Featured Science Paper
Evolutionary dynamics at high latitudes: speciation and extinction in polar marine faunas
Although the polar regions are largely devoid of life on land, the same is not true in the sea. The polar seas contain a wide variety of plants and animals and the question is often asked, “how long have they been there?” There is evidence from both the fossil record and the exciting new field of molecular genetics (where evolutionary trees are built from the DNA of living organisms) that many polar organisms are indeed ancient. We believe that two great evolutionary events have largely shaped the composition of modern polar marine faunas. The first of these is the mass extinction event 65 million years ago at the Cretaceous-Tertiary boundary, and the second is the onset of widespread glaciations some 25-30 million years ago.
So how did marine organisms living on the polar continental shelves survive repeated glaciations over the last few million years? We believe that, quite possibly, there were refugia in both polar regions where organisms could have survived even the most intense periods of glaciation. These may have simply been open water polynya or areas of continental shelf that do not bear the tell-tale marks of glacial erosion. Or it may be that many shallow water organisms escaped the ice by migrating into the deep sea, only to move back into shallower waters when the ice retreated.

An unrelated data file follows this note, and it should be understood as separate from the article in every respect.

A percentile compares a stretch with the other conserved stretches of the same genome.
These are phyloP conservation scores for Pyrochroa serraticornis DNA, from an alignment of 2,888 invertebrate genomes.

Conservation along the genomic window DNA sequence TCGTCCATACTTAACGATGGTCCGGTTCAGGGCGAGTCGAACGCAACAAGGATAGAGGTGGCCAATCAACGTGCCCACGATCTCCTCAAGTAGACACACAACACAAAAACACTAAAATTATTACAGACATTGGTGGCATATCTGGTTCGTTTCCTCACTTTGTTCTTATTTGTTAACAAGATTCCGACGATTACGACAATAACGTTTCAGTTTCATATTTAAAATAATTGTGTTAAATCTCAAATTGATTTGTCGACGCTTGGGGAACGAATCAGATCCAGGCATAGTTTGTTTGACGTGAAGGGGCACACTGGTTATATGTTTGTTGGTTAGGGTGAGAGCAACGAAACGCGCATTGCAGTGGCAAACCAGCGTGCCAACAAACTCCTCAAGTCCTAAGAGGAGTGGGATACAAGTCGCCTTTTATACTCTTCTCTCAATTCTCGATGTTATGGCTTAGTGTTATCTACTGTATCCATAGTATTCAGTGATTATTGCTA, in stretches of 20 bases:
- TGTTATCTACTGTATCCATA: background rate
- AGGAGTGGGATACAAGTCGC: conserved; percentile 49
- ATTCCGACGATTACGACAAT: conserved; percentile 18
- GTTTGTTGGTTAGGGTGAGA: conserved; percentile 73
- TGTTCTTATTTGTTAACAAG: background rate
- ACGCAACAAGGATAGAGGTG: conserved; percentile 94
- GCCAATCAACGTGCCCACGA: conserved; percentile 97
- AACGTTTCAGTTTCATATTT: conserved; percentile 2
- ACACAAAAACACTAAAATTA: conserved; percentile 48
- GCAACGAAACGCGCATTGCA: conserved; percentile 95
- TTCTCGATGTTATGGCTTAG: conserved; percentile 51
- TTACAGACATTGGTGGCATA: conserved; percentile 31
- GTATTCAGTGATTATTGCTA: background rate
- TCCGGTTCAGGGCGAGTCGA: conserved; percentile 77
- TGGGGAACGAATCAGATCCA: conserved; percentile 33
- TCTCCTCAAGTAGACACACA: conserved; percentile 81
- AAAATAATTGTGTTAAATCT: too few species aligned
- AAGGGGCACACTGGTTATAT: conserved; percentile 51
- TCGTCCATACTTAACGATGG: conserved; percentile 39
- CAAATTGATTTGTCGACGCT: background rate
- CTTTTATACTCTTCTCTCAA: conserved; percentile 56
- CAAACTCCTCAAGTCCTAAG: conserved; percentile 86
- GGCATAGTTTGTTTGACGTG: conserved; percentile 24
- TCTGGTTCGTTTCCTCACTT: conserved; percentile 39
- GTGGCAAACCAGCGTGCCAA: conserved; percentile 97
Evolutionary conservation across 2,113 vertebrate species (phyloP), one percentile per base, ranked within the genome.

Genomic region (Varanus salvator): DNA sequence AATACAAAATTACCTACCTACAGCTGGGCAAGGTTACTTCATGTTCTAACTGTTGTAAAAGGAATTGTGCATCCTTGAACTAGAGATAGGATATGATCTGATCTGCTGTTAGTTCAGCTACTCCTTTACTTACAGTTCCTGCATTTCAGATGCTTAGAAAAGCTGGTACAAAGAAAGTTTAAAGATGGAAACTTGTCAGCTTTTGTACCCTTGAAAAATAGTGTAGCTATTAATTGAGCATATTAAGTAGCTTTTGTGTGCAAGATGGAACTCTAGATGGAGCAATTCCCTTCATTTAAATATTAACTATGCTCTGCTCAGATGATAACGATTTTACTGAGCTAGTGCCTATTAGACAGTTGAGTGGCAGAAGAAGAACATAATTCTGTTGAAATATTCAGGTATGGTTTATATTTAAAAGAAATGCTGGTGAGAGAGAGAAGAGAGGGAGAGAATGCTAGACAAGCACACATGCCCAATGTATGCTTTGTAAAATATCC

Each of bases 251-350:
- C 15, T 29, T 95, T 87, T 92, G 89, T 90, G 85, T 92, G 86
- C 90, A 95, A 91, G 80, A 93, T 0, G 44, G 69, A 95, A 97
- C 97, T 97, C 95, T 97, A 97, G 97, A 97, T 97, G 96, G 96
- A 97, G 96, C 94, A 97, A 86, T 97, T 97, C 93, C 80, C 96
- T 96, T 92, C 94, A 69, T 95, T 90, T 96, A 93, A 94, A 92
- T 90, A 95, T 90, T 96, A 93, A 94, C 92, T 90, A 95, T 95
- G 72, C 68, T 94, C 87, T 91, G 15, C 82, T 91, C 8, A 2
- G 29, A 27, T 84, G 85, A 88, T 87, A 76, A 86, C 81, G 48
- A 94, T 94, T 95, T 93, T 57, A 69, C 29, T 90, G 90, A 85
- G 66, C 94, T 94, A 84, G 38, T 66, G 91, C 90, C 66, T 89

We still have much to learn about the interaction between glacial climates and biological evolution. Recent sediment cores from the Ross Sea have revealed at least 38 complete glacial cycles within the last five million years alone and these must have continually altered the nature of available habitats for all marine organisms. Although we tend to think of such cycles as agents of extinction, it is quite possible that they may also have promoted the evolution of new species by continually isolating and then reuniting discrete populations. Far from obliterating all life in the shallow seas, the polar ice sheets may in fact have been significant engines of biodiversity.
Clarke, A. and Crame, J.A.
Philosophical Transactions of the Royal Society of London B, 365, 3655-3666